Peter Kafka

Recent Posts by Peter Kafka

Let It Be: Beatles Still Not Coming to iTunes Tomorrow

beatlesforsaleiPods with cameras? Maybe. iTunes with new features? For sure. iTunes with Beatles? Nope.

I’m sure that Apple (AAPL) will indeed sell the Fab Four’s music via its digital music store one day. But it’s not happening at Apple’s keynote presentation tomorrow.

The Beatles estate, Electronic Arts (ERTS) and Viacom’s (VIA) MTV will be releasing a new version of “Rock Band” that features the band’s songs tomorrow. And on the same day, EMI Music Group will release all of the band’s music on remastered compact discs.

But that’s it, a source familiar with the band’s plans tells me. For now.

UPDATE: Want an on the record source? The Financial Times obliges with a follow-up:

“Conversations between Apple and EMI are ongoing and we look forward to the day when we can make the music available digitally. But it’s not tomorrow,” Ernesto Schmitt, EMI’s global catalog  president, told the FT’s Andrew Edgecliffe-Johnson.

Beatles-to-iTunes is a story that never goes away. And some day, it will turn out to be true–there’s no good reason for it not to happen. But predictions that it will happen Wednesday have been tied to wafer-thin logic.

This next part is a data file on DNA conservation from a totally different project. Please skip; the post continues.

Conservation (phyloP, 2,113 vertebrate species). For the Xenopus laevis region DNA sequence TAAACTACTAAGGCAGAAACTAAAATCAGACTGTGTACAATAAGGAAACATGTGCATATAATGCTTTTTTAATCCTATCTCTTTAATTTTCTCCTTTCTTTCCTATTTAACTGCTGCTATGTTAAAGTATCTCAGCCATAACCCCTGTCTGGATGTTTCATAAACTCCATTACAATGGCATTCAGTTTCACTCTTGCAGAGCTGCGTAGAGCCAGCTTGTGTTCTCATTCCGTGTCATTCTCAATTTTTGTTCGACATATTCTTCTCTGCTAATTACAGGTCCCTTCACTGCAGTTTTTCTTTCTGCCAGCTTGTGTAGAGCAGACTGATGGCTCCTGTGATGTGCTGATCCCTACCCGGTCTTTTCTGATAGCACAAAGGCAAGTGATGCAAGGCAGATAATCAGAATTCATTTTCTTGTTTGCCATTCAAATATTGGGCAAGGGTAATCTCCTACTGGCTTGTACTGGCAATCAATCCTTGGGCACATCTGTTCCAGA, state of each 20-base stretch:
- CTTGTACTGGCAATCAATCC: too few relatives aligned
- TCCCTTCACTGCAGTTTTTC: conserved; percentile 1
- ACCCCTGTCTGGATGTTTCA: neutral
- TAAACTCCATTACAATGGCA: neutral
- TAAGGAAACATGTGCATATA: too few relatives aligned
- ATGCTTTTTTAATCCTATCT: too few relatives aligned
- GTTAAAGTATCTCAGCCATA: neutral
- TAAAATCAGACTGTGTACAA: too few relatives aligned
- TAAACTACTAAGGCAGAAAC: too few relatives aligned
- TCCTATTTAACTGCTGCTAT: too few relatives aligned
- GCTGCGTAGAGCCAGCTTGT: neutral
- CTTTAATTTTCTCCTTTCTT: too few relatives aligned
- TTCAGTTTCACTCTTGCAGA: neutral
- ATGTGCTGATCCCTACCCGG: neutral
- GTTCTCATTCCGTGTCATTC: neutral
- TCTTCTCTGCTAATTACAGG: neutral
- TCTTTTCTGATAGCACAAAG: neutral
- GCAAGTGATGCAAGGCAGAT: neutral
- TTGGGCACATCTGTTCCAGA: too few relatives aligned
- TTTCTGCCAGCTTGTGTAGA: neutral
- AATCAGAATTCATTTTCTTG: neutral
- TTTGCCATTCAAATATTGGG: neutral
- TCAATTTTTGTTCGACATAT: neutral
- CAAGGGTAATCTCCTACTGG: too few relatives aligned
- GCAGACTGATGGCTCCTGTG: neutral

Two years ago, the Web was convinced an announcement was in the offing because of the wording of an Apple keynote invitation. This year, even sober-minded publications are noting the timing of Apple’s keynote event and the Rock Band and CD launches, concluding that an iTunes launch makes sense too.

But I’d argue that it makes less sense: If you’re trying to convince people to spend $16.99 for a remastered copy of the White Album or as much as $250 to play along with the band’s ghostly avatars, why offer a competing product from Apple at the same time?

Nor do I see Steve Jobs expressing much interest in coordinating his marketing announcements with the likes of Viacom.

Anyway, if you really want to get the Beatles on the Web, you don’t have to wait for Apple–a quick Google search will do. Or you can head to Google’s (GOOG) YouTube, which is flooded with great clips like this:


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I think the NSA has a job to do and we need the NSA. But as (physicist) Robert Oppenheimer said, “When you see something that is technically sweet, you go ahead and do it and argue about what to do about it only after you’ve had your technical success. That is the way it was with the atomic bomb.”

— Phil Zimmerman, PGP inventor and Silent Circle co-founder, in an interview with Om Malik